Impact of iPad on notebook market decreasing

Impact of iPad on notebook market decreasing

Summary: Some Taiwanese manufacturers think the iPad's "negative impact on the global notebook market is declining mainly because tablet PCs, including Android models, focus on entertainment rather than working and learning as provided by notebooks," says Taiwan's Digitimes.

SHARE:
TOPICS: Tech Industry
1

Some Taiwanese manufacturers think the iPad's "negative impact on the global notebook market is declining mainly because tablet PCs, including Android models, focus on entertainment rather than working and learning as provided by notebooks," says Taiwan's Digitimes.

Wistron's chairman and chief executive Simon Lin (Lin Hsien-Ming) told the company's annual shareholders' meeting that "the notebook sector has revived," and he forecast a 20 percent improvement for the second half of 2012 over the first half, according to Focus Taiwan. He was optimistic about sales of notebooks, desktops, servers and handhelds but expected TV sales to be flat or to decline slightly.

Wistron, spun out of Acer, is the world's third largest notebook manufacturer. The company says it shipped a record 31.55 million notebook PCs last year, with revenues reaching NT$658 billion (£14bn or $22bn).

The Taipei Times reports that Lin said the notebook industry was hit by the success of Apple’s iPad, but customers were starting to realise that iPads can't replace notebooks. Tablets have created both a separate need and a separate market.

The computer market faces a number of challenges, including the Eurozone crisis and China's slowing growth. Against that, Lin expected the arrival of Microsoft's Windows 8 to have a positive effect on the market.

Wistron is not the only ODM (original design manufacturer) to see signs of improvement. As Digitimes reported today (Friday):

"Regarding the global outlook for notebooks in the second half of 2012, Acer, Asustek Computer and Samsung Electronics are optimistic while Hewlett- Packard and Dell are neutral, sources indicated. "Among ODMs, Quanta Computer expects shipments in the first and second halves at a ratio of 45:55 or 43:57, Wistron 45:55 and Compal Electronics and Inventec each expect 40:60, the sources noted."

CC Leung, Quanta's vice chairman said he expected notebook shipments to grow by 30 percent in the second half of 2012 compared to the first half, though rumours suggest some of Quanta's MacBook manufacturing has been shifted to Foxconn, the low-end manufacturer.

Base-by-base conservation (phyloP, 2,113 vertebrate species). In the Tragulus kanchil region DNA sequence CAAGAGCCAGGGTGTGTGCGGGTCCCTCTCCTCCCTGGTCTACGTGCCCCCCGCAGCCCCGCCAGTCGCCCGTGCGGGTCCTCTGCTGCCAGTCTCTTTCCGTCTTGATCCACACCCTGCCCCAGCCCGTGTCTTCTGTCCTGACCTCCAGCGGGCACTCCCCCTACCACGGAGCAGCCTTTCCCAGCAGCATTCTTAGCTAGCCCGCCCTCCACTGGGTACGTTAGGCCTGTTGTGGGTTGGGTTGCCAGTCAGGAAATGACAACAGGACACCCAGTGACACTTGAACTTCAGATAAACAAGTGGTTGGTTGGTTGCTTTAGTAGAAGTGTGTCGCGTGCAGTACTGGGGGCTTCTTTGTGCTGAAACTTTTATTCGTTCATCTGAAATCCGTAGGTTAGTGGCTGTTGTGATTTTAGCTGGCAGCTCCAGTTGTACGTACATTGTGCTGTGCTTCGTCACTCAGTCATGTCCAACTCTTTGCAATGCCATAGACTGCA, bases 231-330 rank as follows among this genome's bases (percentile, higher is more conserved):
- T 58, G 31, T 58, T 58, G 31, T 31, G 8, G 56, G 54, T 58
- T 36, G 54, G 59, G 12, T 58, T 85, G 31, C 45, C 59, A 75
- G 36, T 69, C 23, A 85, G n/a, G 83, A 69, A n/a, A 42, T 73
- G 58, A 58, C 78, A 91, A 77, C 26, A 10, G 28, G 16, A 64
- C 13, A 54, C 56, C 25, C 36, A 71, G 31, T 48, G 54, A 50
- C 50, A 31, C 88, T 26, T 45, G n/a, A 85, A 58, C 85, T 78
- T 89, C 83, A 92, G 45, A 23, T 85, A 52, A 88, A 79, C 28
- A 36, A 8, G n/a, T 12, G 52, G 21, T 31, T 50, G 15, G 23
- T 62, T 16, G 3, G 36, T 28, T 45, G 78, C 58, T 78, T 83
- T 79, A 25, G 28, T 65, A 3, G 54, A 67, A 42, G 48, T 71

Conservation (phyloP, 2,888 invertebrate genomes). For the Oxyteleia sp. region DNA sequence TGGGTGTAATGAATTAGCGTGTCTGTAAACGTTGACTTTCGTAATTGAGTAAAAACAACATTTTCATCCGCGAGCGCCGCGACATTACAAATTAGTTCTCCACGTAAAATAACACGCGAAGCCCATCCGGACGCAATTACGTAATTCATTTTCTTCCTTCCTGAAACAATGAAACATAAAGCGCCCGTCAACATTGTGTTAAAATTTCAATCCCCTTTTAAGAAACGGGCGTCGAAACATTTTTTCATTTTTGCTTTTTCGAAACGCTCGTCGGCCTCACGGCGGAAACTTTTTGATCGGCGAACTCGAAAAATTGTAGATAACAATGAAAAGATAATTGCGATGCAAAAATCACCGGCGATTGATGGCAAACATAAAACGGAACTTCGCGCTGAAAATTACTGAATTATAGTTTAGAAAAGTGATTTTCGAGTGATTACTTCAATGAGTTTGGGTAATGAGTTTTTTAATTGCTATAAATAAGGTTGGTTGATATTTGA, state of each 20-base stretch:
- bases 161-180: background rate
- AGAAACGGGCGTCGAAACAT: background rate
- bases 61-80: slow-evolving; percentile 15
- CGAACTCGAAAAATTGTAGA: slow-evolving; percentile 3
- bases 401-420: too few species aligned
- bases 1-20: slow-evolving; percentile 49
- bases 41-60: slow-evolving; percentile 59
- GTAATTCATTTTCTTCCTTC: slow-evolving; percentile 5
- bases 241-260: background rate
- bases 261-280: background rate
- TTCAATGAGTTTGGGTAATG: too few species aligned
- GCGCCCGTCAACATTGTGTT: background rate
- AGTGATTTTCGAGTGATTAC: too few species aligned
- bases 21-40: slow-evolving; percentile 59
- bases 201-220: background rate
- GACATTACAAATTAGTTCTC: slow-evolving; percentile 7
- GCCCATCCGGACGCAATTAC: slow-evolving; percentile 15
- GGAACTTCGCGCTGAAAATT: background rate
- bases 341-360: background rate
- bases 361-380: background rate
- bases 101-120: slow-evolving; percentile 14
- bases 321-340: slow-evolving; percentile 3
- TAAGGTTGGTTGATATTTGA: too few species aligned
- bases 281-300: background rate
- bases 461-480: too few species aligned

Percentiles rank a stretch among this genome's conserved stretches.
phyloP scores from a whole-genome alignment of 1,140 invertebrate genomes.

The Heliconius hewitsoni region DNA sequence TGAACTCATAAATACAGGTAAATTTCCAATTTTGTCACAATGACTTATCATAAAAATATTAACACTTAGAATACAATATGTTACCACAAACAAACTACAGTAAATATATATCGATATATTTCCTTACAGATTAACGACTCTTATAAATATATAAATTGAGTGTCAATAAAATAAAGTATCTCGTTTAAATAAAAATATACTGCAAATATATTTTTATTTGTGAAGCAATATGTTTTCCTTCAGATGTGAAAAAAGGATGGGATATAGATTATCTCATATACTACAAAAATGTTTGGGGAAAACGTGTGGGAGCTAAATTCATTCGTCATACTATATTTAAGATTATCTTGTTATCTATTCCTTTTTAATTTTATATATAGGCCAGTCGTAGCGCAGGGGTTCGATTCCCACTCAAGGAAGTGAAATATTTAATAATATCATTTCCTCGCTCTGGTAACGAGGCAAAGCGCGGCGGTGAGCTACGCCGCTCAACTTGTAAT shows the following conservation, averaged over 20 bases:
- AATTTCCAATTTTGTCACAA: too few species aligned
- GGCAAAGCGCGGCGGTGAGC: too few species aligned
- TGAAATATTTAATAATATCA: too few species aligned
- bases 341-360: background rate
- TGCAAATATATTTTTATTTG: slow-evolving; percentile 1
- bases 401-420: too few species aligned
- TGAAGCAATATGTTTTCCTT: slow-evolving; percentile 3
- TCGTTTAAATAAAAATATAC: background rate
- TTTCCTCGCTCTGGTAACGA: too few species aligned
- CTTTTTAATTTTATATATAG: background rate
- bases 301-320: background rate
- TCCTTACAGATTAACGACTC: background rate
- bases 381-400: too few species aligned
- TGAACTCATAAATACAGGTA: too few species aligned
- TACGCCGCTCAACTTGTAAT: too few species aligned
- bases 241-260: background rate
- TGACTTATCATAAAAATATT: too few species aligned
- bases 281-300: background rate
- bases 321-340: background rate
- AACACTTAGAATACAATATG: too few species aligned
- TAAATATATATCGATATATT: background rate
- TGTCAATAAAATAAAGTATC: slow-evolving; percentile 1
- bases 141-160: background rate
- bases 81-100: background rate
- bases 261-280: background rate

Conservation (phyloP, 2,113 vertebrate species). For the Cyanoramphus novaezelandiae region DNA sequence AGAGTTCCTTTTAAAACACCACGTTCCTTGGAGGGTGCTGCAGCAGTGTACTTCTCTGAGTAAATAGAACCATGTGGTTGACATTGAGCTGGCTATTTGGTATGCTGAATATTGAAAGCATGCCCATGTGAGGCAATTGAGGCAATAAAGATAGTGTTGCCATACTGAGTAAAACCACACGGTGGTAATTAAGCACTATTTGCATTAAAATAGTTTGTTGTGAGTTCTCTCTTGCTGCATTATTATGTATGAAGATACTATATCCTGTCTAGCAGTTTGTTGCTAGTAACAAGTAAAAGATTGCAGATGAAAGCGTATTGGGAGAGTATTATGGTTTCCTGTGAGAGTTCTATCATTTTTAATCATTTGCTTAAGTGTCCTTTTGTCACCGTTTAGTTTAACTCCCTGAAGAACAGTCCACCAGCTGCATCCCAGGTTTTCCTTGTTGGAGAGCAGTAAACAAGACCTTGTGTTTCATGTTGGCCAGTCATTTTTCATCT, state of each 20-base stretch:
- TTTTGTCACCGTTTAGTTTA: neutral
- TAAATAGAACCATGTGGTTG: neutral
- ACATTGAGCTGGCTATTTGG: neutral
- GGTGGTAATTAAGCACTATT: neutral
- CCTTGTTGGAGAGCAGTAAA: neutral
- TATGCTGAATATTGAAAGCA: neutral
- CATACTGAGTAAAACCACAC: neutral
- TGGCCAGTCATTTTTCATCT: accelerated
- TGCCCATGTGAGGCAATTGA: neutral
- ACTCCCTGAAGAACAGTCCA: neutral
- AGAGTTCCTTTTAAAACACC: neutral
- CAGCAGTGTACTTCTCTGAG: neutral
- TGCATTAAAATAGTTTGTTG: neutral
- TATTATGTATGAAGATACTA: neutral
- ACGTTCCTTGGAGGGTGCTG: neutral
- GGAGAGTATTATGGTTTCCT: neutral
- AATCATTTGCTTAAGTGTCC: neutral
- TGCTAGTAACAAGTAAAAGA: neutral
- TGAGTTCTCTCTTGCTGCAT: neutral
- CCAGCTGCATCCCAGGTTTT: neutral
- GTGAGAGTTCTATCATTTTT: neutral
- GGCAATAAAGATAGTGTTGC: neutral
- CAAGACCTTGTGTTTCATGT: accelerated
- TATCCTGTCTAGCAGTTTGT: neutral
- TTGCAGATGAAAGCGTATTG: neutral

Microsoft is entering the market with its own Surface tablets running Windows 8, but manufacturing will undoubtedly be contracted out to Taiwanese ODMs, probably Foxconn (for the ARM-based RT version) and Pegatron, a spin-off from Asus. Meanwhile, Asus has developed the Nexus 7 Android tablet for Google.

Some consumers have been buying tablets rather than replacing their aged notebook PCs, but Microsoft hopes they will like the idea of having a multi-touch tablet that can also run much more powerful Windows software.

@jackschofield

Topic: Tech Industry

Jack Schofield

About Jack Schofield

Jack Schofield spent the 1970s editing photography magazines before becoming editor of an early UK computer magazine, Practical Computing. In 1983, he started writing a weekly computer column for the Guardian, and joined the staff to launch the newspaper's weekly computer supplement in 1985. This section launched the Guardian’s first website and, in 2001, its first real blog. When the printed section was dropped after 25 years and a couple of reincarnations, he felt it was a time for a change....

Kick off your day with ZDNet's daily email newsletter. It's the freshest tech news and opinion, served hot. Get it.

Talkback

1 comment
Log in or register to join the discussion
  • It comes down to several scenarios, where you can mix and match, and whether you're consuming content or producing it.

    The additional of an iPad generally has more positives than negatives, (it organised me-thats a postive, i'm told). Its a surprisingly useful device, once you own one - and I'd class myself as pretty sceptical-I didn't buy in until iPad 3 with retina.

    You have to give Apple some credit - the new iPad is a well rounded device with few flaws, very dependable - the retina screen really does bring it to life, its not all marketing. The base model is good value for money, considering the technical hardware.

    Hardware wise I think MS have done a good job bringing Windows Surface, and software (phone) wise - WP8 to market, well I say to 'market' - they are both months away. Bound to have a few rough edges, too. More sceptical would say concepts, vapourware. iPad is here now - its a very good tablet.

    What really comes across with the iPad is someone (and yes an individual) has tested it extensively (probably Steve Jobs) and every niggle, swipe action has been analysed. You get the feeling the testing must have taken years before release, if by miracle it was a flukey, first attempt - Apple did remarkably well.

    The upturn may well be a reaction against Windows 8, in the sense they don't see Windows 8 as an improvement over Windows 7, so are buying in now (Windows 7 Laptops). I don't think its a negative reaction against the iPad. For some, the iPad can be everything, for others it can be a postive, but its rarely a negative, probably when you are producing content and thought it would solve all your needs. But bottom line, its a good device to have around.
    SoapyTablet